Tom Carment | New paintings – old habits

During a typical  week Tom Carment might journey around the city of Sydney to make watercolours, visit a friend to paint their portrait, or draw in the streets with a pencil and sketchbook. He works directly from life and doesn’t like to modify his pictures away from the subject, so there is no ambition larger than a day can contain, no overarching conception to distance him from the subject of the day. uring a typical  week Tom Carment might journey around the city of Sydney to make watercolours, visit a friend to paint their portrait, or draw in the streets with a pencil and sketchbook. He works directly from life and doesn’t like to modify his pictures away from the subject, so there is no ambition larger than a day can contain, no overarching conception to distance him from the subject of the day. 

Although he has less need of a studio than most artists there is one small room of his house in the inner suburb of Darlinghurst where he stores finished work and prepares his materials. It’s there that he forages through a big chest of plan drawers to show me what he’s been doing lately. Blank and painted boards are propped against the walls, and drawings are stacked on top of the furniture. All of the work is modest in size. “I just see so many things in the world I want to paint,” he says as he retrieves one picture after another, the carefully handled display eventually filling the adjoining rooms. “By working on a small scale I can get to do more of them and I like the spontaneity of it.”

On the day of my visit he has just returned from a week of landscape painting on a friend’s sheep station west of Whyalla, in South Australia, but most of the year his work fits around the rhythms of his family life. After our conversation he’ll be off to collect his daughter from school, and while it would be wrong to portray Carment as an amateur he comes across as the antithesis of the expert. He’s not given to grand philosophising, and when working he does not appear to aim for the superior insights of a specialist. He seems to want to see things simply, and the pictures convey the kinds of curiosity and delight that any person might feel towards the sights of their world.  “I try to always carry my watercolour bag with me, wherever I go.” he tells me. “Sometimes I’m outside working in a spot I really like and I feel it’s really good, and then next morning I look at it and say to myself, ‘no, it’s rubbish…’ The main thing is to keep doing the work rather than think about whether it’s good or not. There’s a windmill at Middleback Station (Whyalla) and I’ve been painting that same windmill every time I go there for the last seventeen years. It’s a good way to get myself straight into painting after the disruption of the journey, yet by going again to that motif I sometimes wonder if I’m being a bit lazy, ’cause I’ve painted that before. But in another sense it’s very interesting because when I bring the pictures back home they always seem different from those of the previous visit”.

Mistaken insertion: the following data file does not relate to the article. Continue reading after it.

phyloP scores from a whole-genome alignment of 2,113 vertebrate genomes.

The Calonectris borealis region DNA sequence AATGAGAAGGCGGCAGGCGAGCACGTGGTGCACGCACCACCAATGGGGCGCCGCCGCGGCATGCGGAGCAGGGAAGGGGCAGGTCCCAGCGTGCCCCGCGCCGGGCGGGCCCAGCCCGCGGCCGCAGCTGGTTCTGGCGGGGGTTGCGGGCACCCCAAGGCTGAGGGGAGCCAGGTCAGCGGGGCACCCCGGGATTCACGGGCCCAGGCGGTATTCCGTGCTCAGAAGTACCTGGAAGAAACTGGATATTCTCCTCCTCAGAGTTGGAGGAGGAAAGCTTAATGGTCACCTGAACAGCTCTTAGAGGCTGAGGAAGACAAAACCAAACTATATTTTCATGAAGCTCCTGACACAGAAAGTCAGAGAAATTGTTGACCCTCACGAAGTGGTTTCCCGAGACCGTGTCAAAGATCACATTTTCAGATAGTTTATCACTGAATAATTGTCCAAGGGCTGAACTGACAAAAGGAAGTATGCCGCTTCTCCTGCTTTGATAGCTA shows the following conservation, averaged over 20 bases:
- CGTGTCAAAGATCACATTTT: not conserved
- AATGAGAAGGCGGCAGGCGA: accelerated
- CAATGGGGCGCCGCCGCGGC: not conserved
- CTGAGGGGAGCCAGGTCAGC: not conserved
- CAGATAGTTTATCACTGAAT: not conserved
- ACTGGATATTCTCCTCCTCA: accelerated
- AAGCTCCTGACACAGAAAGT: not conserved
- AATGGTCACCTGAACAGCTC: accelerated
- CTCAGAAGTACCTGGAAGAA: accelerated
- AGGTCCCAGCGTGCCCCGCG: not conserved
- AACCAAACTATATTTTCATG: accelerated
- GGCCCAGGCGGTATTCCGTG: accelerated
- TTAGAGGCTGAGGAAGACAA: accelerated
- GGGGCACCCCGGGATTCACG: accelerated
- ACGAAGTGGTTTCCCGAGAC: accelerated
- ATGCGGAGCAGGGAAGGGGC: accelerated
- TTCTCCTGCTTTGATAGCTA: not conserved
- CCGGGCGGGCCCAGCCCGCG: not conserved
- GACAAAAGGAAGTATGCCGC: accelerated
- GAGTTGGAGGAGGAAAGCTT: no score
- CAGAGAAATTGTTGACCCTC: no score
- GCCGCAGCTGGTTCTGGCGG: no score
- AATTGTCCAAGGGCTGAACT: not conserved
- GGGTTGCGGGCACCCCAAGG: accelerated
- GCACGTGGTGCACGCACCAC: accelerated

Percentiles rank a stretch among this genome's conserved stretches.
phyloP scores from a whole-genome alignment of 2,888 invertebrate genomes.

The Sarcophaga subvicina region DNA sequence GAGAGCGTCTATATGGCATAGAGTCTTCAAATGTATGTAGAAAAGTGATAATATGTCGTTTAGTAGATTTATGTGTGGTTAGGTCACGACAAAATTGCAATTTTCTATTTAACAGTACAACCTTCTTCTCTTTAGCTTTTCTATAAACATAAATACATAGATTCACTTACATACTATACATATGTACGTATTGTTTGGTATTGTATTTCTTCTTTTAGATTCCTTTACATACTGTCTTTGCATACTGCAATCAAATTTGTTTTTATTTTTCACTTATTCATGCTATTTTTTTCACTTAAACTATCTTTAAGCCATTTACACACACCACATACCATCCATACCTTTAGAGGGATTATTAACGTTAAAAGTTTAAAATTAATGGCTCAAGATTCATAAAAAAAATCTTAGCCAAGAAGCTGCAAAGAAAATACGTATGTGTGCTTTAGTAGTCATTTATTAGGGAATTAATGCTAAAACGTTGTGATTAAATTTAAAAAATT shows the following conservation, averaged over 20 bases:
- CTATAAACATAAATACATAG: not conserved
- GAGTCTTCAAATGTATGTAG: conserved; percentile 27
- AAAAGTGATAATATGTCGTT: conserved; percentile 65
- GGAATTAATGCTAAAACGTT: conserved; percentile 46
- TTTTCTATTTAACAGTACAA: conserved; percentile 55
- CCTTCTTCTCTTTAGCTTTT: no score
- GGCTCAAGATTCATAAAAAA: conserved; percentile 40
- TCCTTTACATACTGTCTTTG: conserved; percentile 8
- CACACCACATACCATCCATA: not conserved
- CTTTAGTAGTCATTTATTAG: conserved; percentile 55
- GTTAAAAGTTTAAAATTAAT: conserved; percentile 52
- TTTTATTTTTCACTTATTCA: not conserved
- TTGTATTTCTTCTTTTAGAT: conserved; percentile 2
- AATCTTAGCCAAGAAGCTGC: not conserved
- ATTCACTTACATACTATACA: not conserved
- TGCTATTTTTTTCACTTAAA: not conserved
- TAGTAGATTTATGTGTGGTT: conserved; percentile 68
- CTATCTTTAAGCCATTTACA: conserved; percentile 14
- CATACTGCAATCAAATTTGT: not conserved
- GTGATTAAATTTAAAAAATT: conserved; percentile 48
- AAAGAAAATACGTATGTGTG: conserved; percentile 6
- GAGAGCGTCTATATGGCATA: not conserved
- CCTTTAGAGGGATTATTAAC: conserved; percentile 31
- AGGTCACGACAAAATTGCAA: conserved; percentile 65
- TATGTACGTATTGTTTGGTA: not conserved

Naturalism and impressionism have so accustomed us to the premises of the plein air artist, it’s easy to forget that the painter who works exclusively from life is a rare and comparatively recent art historical phenomenon. In most periods, the idea that looking at the stuff of everyday life could yield insight or give rise to beauty would have seemed absurd. Carment’s work, with its perceptual wobbles and quirks of composition, makes the world strange again. The skies of his landscapes are a dance of blue and white. The medley of dragged lines and acute strokes in his portrait drawings are the searchings of a genuine observer. If the solutions in his work are fresh it’s because he is working out how to do it again, each and every time he begins.

Carment is a published writer as well as a painter, and when writing in his journal he achieves with words something similar to the personal viewpoint of his paintings. There are no dramatic plotlines in his stories, but each glimpse of life is described with care, with a determination to stay on the seam of his own experience and avoid cliché.